Etymology
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accessory (adj.)
1550s, "subordinate;" c. 1600, "aiding in crime;" 1610s, "aiding in producing some effect," from Late Latin accessorius, from accessor, agent noun from accedere "to approach" (see accede). Meaning "aiding in crime" is from c. 1600.
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accessory (n.)

also accessary, early 15c., "that which is subordinate to something else," also as a legal term, "one aiding in a felony without committing the offense" (as by advising, inciting, concealing), from Late Latin accessorius, from Latin accessor, agent noun of accedere "to approach" (see accede).

Strictly the noun (a person) should be accessary, the adj. (and noun, a thing) accessory; but the distinction is too fine to be maintained. [Century Dictionary]

Especially in the visual arts, "object introduced to balance composition or enhance artistic effect" (1540s). Attested from 1896 as "woman's smaller articles of dress;" hence accessorize. Related: Accessorial.

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cephalic (adj.)

"pertaining to the head," early 15c., from Latin cephalicus, from Greek kephalikos "pertaining to the head," from kephalē "head" (see cephalo-).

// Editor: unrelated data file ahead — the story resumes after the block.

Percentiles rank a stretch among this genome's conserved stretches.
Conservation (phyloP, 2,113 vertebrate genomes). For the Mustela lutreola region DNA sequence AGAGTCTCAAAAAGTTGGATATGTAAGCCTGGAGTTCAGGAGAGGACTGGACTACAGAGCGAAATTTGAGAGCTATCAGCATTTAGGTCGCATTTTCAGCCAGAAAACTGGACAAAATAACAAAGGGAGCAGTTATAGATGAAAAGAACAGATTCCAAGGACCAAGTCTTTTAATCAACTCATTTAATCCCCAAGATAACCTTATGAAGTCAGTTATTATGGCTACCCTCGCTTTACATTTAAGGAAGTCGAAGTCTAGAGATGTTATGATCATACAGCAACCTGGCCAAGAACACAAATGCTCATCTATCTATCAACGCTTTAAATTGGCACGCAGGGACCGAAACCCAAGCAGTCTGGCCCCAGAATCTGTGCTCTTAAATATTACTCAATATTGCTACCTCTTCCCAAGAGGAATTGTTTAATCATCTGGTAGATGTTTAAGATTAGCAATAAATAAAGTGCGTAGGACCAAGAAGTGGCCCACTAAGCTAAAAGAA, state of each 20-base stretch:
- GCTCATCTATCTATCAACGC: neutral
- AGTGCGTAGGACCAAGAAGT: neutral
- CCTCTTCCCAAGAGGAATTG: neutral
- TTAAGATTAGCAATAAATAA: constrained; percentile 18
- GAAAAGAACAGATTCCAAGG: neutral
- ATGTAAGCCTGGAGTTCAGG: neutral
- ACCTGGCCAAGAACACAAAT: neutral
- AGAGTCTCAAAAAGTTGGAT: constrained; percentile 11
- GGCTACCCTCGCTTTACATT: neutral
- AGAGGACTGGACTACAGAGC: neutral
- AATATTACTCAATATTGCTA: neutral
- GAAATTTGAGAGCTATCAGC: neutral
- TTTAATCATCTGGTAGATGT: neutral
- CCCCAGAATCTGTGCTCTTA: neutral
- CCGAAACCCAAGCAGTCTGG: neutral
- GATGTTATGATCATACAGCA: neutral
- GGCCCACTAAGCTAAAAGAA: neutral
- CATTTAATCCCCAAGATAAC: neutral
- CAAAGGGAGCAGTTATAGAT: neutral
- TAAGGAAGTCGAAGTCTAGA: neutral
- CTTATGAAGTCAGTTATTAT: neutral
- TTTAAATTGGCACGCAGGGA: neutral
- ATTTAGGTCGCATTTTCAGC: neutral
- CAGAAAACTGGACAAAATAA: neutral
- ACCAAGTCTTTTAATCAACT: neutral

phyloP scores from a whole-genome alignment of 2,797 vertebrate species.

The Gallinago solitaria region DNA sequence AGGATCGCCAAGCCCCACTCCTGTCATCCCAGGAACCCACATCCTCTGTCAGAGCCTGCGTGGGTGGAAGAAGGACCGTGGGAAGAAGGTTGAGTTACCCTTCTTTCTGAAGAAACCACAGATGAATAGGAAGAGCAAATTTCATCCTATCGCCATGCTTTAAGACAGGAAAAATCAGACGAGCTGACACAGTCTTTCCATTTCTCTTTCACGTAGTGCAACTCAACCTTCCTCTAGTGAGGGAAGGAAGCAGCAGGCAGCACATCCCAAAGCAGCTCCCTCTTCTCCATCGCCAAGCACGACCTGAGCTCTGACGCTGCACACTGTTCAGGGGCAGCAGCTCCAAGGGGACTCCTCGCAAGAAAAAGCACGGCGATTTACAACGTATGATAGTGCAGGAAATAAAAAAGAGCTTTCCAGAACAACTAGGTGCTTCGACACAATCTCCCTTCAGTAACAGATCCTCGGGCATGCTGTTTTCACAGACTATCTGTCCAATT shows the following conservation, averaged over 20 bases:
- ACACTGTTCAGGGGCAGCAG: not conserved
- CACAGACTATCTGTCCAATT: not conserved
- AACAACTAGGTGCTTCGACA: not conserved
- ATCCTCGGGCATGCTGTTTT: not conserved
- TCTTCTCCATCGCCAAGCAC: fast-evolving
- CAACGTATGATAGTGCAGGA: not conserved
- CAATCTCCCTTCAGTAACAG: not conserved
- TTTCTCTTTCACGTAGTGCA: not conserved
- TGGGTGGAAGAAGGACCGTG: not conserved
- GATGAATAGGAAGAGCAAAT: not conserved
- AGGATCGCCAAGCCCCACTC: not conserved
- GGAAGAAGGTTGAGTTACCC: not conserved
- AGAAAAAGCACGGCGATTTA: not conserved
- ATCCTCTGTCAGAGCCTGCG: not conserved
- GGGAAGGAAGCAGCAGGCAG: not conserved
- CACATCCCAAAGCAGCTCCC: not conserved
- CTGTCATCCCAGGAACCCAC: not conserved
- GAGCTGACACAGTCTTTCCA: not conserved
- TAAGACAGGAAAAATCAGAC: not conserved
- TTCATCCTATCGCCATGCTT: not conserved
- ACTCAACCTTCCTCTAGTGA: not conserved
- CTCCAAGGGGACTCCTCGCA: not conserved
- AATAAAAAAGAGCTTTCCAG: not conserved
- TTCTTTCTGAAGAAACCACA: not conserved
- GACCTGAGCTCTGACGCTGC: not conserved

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vein (n.)
c. 1300, from Old French veine "vein, artery, pulse" (12c.), from Latin vena "a blood vessel," also "a water course, a vein of metal, a person's natural ability or interest," of unknown origin. The mining sense is attested in English from late 14c. (Greek phleps "vein" had the same secondary sense). Figurative sense of "strain or intermixture" (of some quality) is recorded from 1560s; that of "a humor or mood, natural tendency" is first recorded 1570s.
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-cephalic 

word-forming element meaning "having a head" (of a specified type), from Greek kephalē "head" (see cephalo-).

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venule (n.)
"small vein," 1850, from Latin venula, diminutive of vena "vein" (see vein).
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megacephalic (adj.)

"having an unusually large head," 1876; see mega- + -cephalic.

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intravenous (adj.)
"in or occurring within a vein," 1847, from intra- "within, inside" + Latin venous, from vena "vein" (see vein). Related: Intravenously.
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phlebitis (n.)

"inflammation of a vein," 1820, medical Latin, from phlebo- "vein" + -itis "inflammation."

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phlebo- 

word-forming element in medicine meaning "a vein or veins," from Greek phlebo-, combining form of phleps "vein," a word of uncertain origin.

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